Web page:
This guest post comes from a scientist who finds himself to be a Fish Out of Water.
Industry lobbyists have unlimited access to the White House to gut health, safety and environmental regulations proposed by the EPA and other regulatory agencies. A secretive, little known part of the White House’s Office of Management and Budget, called the Office of Information and Regulatory Affairs (OIRA), now run by economist Cass Sunstein, has consistently backed industry lobbyists over EPA’s environmental experts. The most notorious case was when the Obama administration, under political pressure from polluting industries, blocked the new stricter ozone (smog) standards that were developed based on solid scientific evidence to meet the Clean Air Act, humiliating Lisa Jackson, the head of the EPA, who had strongly supported the new standards.
When lobbying Congress and the president fails to delay or weaken a regulation, industry has learned over the years that Oira can be their last best resort, the report says.”A steady stream of industry lobbyists — appearing some 3,760 times over the ten-year period we studied — uses OIRA as a court of last resort when they fail to convince experts at agencies like the Environmental Protection Agency (EPA), the Food and Drug Administration (FDA), and the Occupational Safety and Health Administration (OSHA) to weaken pending regulations.”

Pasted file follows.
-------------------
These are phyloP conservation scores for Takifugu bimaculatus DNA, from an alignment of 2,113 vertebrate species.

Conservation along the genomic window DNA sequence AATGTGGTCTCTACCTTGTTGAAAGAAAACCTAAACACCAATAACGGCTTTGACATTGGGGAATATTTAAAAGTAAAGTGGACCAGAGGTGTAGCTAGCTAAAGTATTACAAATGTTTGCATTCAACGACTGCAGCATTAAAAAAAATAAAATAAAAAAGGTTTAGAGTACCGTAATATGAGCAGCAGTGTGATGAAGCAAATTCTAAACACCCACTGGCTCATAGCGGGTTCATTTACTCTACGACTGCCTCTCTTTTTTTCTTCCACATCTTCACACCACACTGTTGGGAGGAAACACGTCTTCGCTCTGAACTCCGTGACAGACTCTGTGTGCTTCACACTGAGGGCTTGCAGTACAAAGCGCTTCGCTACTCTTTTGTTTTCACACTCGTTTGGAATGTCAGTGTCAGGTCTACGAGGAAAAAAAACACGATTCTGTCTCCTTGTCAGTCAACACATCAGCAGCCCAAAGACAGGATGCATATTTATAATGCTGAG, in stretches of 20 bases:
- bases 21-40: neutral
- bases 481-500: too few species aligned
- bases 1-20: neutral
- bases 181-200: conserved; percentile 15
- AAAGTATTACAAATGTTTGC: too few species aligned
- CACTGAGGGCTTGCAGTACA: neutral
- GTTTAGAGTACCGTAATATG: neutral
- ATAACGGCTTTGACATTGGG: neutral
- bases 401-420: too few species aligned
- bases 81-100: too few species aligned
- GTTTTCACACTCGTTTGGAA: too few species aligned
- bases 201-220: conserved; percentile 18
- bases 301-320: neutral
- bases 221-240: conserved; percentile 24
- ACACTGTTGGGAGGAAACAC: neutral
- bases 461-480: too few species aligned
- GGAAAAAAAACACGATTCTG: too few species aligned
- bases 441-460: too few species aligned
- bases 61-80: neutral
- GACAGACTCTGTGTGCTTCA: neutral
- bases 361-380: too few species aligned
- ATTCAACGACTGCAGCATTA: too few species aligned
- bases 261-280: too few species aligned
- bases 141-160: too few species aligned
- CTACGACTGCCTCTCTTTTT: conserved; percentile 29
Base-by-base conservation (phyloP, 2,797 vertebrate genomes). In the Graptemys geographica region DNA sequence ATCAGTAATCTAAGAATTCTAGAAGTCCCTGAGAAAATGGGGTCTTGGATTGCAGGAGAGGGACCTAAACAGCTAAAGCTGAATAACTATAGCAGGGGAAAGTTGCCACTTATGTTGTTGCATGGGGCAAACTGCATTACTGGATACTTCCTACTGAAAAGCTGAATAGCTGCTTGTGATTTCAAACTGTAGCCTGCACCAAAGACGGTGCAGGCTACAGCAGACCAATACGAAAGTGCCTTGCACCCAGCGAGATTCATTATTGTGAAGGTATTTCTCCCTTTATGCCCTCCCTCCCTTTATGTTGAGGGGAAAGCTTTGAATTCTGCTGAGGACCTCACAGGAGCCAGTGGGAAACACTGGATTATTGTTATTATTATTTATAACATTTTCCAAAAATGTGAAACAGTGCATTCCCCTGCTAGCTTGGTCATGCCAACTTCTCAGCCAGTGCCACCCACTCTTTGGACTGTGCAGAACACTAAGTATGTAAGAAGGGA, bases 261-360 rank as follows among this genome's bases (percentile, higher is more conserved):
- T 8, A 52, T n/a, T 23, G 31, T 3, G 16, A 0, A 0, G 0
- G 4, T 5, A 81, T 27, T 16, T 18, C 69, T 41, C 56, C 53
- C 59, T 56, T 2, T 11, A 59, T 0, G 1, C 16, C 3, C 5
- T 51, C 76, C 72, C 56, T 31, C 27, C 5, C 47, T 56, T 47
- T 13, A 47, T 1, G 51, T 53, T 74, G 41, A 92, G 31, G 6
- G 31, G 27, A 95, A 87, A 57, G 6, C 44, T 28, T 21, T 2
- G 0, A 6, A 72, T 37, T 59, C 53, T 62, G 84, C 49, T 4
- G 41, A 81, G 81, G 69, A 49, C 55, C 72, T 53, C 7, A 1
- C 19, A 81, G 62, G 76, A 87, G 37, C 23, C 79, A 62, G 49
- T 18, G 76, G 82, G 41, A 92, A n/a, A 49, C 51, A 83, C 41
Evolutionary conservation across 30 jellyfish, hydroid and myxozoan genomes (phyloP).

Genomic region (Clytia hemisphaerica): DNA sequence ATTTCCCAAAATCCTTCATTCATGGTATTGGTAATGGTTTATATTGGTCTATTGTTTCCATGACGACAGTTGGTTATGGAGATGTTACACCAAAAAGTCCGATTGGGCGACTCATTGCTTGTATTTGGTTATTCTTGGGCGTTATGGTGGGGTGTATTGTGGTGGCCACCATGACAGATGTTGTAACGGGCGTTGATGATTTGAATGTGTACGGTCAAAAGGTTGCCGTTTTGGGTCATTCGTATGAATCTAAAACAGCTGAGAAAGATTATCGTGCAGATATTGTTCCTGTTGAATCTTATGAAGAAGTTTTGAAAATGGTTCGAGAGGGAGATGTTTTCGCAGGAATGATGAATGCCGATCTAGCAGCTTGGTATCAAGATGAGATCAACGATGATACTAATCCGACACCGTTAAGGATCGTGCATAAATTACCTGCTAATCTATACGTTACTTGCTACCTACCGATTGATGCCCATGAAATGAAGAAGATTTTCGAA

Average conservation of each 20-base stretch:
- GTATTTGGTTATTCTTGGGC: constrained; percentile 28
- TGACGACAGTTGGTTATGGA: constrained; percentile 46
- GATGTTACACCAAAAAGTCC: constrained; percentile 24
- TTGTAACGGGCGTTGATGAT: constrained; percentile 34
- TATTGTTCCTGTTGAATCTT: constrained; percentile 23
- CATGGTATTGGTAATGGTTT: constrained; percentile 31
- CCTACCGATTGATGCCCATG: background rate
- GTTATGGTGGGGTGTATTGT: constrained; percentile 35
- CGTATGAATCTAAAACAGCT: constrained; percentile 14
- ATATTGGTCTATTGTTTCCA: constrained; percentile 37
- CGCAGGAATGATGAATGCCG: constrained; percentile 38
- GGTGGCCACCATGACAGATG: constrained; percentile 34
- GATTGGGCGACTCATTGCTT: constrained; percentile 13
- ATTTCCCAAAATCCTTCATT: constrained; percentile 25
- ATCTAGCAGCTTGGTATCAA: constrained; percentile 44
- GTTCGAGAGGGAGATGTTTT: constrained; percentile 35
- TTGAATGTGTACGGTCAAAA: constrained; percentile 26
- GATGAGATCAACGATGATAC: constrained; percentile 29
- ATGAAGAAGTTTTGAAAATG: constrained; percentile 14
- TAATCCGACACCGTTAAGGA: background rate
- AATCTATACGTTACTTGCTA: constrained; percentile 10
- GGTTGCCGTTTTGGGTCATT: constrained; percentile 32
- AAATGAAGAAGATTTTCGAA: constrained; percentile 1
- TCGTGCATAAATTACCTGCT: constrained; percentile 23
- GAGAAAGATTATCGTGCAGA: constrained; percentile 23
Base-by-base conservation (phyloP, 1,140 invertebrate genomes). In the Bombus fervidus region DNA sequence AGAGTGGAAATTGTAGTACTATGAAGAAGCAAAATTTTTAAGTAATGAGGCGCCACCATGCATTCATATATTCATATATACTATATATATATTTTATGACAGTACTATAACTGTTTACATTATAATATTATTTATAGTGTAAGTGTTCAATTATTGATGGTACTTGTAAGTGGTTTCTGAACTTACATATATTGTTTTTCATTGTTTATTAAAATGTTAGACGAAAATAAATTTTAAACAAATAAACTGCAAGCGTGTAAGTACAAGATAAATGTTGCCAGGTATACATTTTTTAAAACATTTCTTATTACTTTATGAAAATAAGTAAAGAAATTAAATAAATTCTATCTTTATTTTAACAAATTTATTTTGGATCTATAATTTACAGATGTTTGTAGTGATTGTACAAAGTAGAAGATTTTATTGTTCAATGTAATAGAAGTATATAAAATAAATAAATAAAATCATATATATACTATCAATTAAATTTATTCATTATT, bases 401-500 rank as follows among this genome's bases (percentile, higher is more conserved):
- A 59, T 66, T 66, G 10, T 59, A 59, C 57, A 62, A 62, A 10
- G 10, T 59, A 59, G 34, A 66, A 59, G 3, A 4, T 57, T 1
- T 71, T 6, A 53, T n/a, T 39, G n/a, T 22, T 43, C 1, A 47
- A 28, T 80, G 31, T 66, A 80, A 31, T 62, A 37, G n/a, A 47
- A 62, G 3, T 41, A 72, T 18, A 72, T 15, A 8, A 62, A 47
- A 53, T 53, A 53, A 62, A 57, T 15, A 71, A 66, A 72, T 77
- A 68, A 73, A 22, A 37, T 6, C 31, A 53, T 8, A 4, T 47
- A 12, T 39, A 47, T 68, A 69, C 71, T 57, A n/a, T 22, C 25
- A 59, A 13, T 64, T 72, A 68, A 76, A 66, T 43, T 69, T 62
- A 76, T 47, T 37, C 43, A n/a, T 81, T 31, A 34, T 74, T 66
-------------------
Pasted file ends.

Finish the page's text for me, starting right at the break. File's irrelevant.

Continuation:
The lobbyists were particularly obsessed with trying to undo environmental protections. Corporate executives and indusry lobbyists turned up at the White House about once a week over the last decade to try to delay or weaken EPA regulations, or more than 440 meetings.
Since it came to be in 1980 Ronald Reagan, George Bush I used OIRA, to slow, weaken or stop the implementation of EPA’s regulations. Bill Clinton reduced OIRA’s power, increased transparency and cut the number of regulations it reviewed, but George W Bush II gave OIRA more power than ever and eliminated transparency. Under President Obama, Cass Sunstein has continued to run OIRA like the Bush administration did. The generalist economists in OIRA lack expertise in the health, safety and environmental sciences disciplines necessary to write and review the regulations competently. A detailed report by the Center for Progressive Reform (PDF 92p.) shows that OIRA tends to back industry lobbyists over the government experts, accepting industry calculations of costs, no matter how outrageous they are.
Records show that EPA regulations have been disproportionately targeted by corporate lobbyists compared to the regulations of other agencies.
Our results tell a damning story of the relentless erosion of expert agency judgments by relatively junior White House staffers. OIRA economists use the window dressing of ostensibly objective cost-benefit analyses to camouflage politicized interventions that alter two-thirds of all regulatory drafts submitted by agencies other than EPA, and a shocking 84 percent of EPA submissions.